Hurricane Katrina may be remembered as major tipping point for economy

Fed may forgo raising interest rates again at its Sept. 20 meeting

Analysis

September 06, 2005|By Tom Petruno | Tom Petruno,LOS ANGELES TIMES

For the economy and financial markets, Hurricane Katrina may be remembered as a major tipping point.

In the short term the storm may have tipped the Federal Reserve against further interest-rate increases, at least temporarily.

It also may have convinced many consumers that energy prices aren't likely to come down much soon - which could have implications for how (and whether) they spend money in the near future and possibly beyond.

Longer-term, Katrina could tip the scales on the nation's investment priorities, in favor of a greater focus on levees, bridges, roads and other infrastructure that have been allowed to deteriorate.

Investors' first reaction to the storm last week was to buy more of what already has made them big money this year: energy stocks.

By Friday the so-called XOI index of 13 major oil stocks had tacked a 9 percent advance onto what was a 32 percent year-to-date gain at the start of the week.

Wall Street, ever on the hunt for profit opportunities amid human suffering, also snapped up shares of a host of companies whose products or services could be in great demand as the Gulf Coast's recovery proceeds. The list included manufactured-housing makers, engineering companies and timber suppliers.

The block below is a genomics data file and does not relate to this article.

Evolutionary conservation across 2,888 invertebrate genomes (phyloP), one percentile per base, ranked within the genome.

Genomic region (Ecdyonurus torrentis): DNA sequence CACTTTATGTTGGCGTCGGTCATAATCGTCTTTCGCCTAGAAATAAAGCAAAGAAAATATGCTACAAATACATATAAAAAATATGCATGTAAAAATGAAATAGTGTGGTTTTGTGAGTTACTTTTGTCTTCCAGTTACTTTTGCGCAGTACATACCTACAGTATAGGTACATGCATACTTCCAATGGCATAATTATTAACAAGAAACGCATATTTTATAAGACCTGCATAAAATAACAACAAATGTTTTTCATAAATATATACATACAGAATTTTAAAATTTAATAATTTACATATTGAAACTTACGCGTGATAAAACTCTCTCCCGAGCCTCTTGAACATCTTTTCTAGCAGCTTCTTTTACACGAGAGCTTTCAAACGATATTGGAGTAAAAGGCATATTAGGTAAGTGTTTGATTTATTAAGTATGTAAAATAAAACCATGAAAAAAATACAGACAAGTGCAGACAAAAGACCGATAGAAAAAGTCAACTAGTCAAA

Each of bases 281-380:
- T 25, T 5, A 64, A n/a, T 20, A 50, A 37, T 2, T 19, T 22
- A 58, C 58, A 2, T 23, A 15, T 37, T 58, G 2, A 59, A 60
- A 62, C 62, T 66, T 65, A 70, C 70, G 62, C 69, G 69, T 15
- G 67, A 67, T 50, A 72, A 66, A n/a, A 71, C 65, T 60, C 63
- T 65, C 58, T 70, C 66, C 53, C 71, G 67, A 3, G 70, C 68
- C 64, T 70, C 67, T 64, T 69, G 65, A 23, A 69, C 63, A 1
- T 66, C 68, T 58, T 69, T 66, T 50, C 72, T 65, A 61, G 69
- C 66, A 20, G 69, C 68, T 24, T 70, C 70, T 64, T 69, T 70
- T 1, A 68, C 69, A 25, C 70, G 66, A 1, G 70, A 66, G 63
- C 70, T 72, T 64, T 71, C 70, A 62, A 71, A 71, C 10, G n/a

But the biggest panic-buying wave happened in the Treasury bond market. Sensing that Katrina was enough of a national economic and psychological blow to give the Fed pause in its credit-tightening campaign, some investors and speculators poured into short- and long-term bonds, driving yields sharply lower.

The two-year Treasury note's annualized yield, for example, plummeted from 4.05 percent on Aug. 29 to 3.74 percent by Friday. A meeting Thursday between President Bush and Fed Chairman Alan Greenspan, which Bush requested, just heightened expectations that when central bank policymakers gather Sept. 20 they'll forgo raising their benchmark short-term rate, now 3.5 percent, for what would have been the 11th time since June 2004.

The effects of the hurricane - particularly on gasoline prices because of refinery shutdowns - could quickly drain consumer and business confidence, said Paul McCulley, a managing director at bond fund giant Pacific Investment Management Co. in Newport Beach, Calif.

What's more, "We don't know what the rest of the hurricane season is going to look like," he said.

Lacy Hunt, economist at Hoisington Asset Management in Austin, Texas, believed the economy was downshifting even before Katrina hit. He pointed to slower growth in the U.S. manufacturing sector in August, softness in construction spending in recent months, and Wal-Mart Stores' reports of fewer back-to-school shoppers.

The Fed should show forbearance because Katrina "exacerbates all of our serious energy problems and hits a vital link in the transportation network," the port of New Orleans, Hunt said.

The Los Angeles Times is a Tribune Publishing newspaper.

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